March 16, 2017 12:01 AM
Could San Franciscofs universal health care model work for all of California?
By Angela Hart
The Sacramento Bee
SAN FRANCISCO - Alice Chen sees a steady stream of patients here, at Zuckerberg San Francisco
General Hospital and Trauma Center – a massive medical campus that serves as the
backbone of the health care delivery system for the cityfs undocumented
population and its poorest residents.
Through focusing on regular checkups and preventative care, Chen says overall
health care costs have ticked down over the past decade, due in large part to
the systemfs ability to divert patients away from costly emergency room visits
and catch health complications before they escalate to severe illness and
That concept is fundamental to Healthy San Francisco, the cityfs universal
health care program adopted a decade ago that covers everyone regardless of
immigration status or ability to pay.
gIt has been transformational in San Francisco,h said Chen, a primary care
doctor and chief medical officer for the San Francisco Health Network. gIt was
really a reimagining of our delivery system that left out uninsured people just
hoping that nothing goes wrong.h
The program, signed into law by Lt. Gov. Gavin Newsom when he was mayor of
San Francisco, is expected to serve as a foundation of Newsomfs political
platform in the 2018 governorfs race to succeed Gov. Jerry Brown. Turmoil in
Washington over House Republicansf proposal to repeal and replace Obamacare has
fueled Newsomfs resolve to adopt universal health care despite several past
failed statewide efforts.
gHealthy San Francisco was a big idea. It was audacious,h Newsom said in an
interview. gAt the time no one thought it could work – even I wasnft
Newsom said the election of President Donald Trump, followed by a Republican
proposal to replace the Affordable Care Act estimated to leave 14 million
Americans uninsured by next year, has created a mandate for California lawmakers
to undertake health care efforts to stem potential losses in coverage.
In California, state Insurance Commissioner Dave Jones estimates that 1.2
million people who receive subsidies through Covered California would lose their
insurance, and 3.7 million low-income people on Medi-Cal would also risk losing
Newsom said he has long envisioned a universal health care model for
California that includes a single-payer system. He strongly supports the
Affordable Care Act but says he recognizes deep flaws that led to rising
premiums, escalating delivery costs and millions of remaining uninsured –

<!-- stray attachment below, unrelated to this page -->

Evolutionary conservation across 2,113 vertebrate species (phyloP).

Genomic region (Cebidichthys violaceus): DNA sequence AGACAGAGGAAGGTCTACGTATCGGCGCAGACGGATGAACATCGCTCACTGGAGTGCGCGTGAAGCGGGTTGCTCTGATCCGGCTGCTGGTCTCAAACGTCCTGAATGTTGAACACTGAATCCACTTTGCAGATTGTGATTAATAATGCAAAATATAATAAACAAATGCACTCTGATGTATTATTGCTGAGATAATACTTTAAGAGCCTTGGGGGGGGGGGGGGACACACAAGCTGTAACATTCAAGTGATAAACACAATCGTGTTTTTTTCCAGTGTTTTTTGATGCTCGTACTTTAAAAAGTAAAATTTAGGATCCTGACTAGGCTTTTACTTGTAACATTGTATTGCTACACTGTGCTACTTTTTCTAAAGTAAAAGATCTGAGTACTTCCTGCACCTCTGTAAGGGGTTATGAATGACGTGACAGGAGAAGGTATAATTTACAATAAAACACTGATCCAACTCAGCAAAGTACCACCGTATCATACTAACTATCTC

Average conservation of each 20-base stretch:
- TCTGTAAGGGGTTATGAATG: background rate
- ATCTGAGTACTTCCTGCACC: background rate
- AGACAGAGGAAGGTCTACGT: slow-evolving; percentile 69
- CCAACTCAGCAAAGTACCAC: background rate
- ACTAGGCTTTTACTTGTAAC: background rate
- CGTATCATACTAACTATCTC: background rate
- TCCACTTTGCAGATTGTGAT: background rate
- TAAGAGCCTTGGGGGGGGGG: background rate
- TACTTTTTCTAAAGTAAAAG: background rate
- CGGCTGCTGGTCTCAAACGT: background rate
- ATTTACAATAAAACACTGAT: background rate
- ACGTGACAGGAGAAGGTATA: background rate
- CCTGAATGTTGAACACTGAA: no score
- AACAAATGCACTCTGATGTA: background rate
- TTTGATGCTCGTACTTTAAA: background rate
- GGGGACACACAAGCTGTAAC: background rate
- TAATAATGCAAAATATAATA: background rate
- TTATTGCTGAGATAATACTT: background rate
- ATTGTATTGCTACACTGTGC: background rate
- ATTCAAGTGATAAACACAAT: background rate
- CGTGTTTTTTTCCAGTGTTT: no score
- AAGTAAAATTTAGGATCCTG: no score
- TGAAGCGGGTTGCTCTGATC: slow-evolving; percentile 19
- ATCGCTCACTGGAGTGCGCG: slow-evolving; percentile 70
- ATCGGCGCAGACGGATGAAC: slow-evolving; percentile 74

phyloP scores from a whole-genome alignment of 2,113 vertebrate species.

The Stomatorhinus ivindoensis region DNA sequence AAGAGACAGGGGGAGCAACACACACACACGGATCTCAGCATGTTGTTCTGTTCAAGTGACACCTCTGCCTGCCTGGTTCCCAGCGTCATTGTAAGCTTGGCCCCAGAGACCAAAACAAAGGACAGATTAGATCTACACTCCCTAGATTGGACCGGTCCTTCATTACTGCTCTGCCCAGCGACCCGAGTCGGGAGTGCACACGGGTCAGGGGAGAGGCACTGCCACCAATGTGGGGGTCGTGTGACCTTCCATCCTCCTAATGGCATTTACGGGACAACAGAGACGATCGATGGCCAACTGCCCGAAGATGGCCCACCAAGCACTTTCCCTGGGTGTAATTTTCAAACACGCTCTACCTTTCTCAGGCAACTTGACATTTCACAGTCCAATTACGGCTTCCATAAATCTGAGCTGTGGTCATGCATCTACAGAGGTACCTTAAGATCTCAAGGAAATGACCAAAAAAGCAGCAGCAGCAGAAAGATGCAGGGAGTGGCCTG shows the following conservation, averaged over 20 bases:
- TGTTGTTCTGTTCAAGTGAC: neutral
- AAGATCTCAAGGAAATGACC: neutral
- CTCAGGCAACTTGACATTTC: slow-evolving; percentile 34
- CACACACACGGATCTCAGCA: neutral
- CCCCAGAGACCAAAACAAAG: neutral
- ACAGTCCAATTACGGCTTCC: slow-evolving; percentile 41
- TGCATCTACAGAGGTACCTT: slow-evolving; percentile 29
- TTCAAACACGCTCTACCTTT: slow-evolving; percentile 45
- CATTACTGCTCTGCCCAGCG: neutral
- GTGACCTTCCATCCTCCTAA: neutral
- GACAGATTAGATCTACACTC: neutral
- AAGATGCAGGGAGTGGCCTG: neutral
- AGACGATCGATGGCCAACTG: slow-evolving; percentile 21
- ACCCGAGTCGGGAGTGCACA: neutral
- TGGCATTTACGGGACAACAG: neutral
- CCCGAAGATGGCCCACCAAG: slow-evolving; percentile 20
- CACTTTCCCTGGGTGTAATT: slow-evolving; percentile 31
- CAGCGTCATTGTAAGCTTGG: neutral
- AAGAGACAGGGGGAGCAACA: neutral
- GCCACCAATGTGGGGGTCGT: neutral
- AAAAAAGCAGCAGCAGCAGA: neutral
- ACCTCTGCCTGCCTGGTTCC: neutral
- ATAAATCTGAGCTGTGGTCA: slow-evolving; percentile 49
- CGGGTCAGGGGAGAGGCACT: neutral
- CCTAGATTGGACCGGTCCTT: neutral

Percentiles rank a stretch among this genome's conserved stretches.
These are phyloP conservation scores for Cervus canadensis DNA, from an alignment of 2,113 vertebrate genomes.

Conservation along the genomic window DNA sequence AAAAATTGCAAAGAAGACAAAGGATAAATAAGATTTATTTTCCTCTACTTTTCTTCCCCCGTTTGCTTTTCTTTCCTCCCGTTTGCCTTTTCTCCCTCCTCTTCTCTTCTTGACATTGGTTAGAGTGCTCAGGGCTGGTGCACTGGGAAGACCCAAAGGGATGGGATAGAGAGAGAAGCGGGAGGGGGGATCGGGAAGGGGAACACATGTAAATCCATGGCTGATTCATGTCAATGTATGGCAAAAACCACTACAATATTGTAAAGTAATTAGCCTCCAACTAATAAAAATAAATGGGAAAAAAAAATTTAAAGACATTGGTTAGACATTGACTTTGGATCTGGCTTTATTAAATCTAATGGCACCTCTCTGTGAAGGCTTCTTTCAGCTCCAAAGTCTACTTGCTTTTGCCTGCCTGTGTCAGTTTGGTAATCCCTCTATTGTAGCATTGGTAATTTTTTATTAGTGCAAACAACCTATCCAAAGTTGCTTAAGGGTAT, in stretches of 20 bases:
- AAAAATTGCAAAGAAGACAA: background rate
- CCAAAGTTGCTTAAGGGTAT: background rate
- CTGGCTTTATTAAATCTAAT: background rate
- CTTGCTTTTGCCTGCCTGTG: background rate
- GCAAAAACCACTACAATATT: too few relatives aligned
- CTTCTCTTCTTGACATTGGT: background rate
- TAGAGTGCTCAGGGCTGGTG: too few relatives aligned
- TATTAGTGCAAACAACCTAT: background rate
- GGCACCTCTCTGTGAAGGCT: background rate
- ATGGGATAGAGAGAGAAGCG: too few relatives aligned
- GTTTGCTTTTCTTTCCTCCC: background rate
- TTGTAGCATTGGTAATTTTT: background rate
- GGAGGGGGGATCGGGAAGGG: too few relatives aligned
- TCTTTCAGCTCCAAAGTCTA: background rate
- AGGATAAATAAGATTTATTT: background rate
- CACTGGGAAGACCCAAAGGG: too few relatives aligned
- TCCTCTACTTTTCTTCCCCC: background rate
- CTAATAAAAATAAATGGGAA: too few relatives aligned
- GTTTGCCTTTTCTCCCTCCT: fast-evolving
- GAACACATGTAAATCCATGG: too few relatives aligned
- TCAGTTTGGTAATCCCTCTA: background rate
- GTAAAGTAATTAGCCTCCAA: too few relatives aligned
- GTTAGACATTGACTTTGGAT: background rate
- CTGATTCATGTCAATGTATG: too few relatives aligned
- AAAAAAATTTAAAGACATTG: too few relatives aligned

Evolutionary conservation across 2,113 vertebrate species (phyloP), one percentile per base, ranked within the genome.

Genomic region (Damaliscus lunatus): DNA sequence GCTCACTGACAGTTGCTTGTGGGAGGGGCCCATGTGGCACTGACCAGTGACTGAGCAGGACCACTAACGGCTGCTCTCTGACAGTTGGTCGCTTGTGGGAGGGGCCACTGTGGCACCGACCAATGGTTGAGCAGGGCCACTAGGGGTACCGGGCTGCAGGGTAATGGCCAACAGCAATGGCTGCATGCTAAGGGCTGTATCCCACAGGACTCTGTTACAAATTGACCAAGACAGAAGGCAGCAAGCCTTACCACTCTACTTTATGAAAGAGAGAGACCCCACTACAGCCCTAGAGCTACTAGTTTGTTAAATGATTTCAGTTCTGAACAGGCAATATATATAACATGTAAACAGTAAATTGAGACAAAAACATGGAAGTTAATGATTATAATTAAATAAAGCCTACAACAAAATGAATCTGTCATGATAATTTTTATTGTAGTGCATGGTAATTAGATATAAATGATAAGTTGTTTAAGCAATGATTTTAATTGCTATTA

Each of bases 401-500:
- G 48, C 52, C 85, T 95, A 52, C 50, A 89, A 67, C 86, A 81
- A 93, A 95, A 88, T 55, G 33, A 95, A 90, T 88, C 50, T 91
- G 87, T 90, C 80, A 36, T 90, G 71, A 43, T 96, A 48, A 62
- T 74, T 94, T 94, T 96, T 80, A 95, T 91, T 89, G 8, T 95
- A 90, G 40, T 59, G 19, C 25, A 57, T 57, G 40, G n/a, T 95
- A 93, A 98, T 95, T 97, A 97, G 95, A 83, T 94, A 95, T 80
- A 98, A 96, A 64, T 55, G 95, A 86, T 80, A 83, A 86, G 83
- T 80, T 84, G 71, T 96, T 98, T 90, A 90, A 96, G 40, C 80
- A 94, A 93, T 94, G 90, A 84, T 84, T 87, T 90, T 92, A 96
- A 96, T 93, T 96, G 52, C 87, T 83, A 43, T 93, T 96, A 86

particularly undocumented immigrants.
gThis is not just something Ifve been talking about for 15 years. This is
something we achieved that has remained a demonstrable model for quality,
affordable health care years since Ifve been mayor,h Newsom said. gItfs a point
of passion for me; itfs a point of pride for me during my time as mayor; and
itfs a point of principal. Wefre in a very challenging spot with this pseudo
repeal and replacement of Obamacare.
gHealth care, for me, is the issue of our time,h he said.
If we donft cover undocumented people and others regardless of their income,
we collectively are going to shoulder the expense of these exorbitant health
The law known as Healthy
San Francisco, created in 2007, has not only endured but has been
strengthened under Obamacare. It covers undocumented San Francisco residents and
poor people who donft qualify for Medi-Cal, the statefs low-income health care
program. It also provides financial assistance for those who qualify for
subsidies through Covered California but still canft afford to purchase health
insurance on their own.
gPart of what we got people to understand, through Healthy San Francisco, is
if we donft cover undocumented people and others regardless of their income, we
collectively are going to shoulder the expense of these exorbitant health care
costs,h said Mitch Katz, who now heads one of the nationfs largest county health
agency in Los Angeles but in 2006 was advising Newsom on how to create a
universal health care system.
gWe said, eShouldnft we provide care in a sensible way that gets them into
primary care, rather than the emergency room and waiting for them to develop
advanced diseases?f These are the most expensive ways to care for people.h
Though it is not health insurance and canft be used outside San Francisco,
the program finances health care for residents within the cityfs borders through
a combination of health department funding, fees paid by employers and
sliding-scale payments from patients. It was initially built with substantial
San Francisco general fund money and federal financing.
It centers on the importance of primary care and routine checkups to help
control costs; mandates that employers contribute to their employeesf health
care allows them to pay into a city-run option; and adopted a provision even
before Obamacare that people with pre-existing conditions canft be denied health
care. Patients can use their coverage at the cityfs network of primary care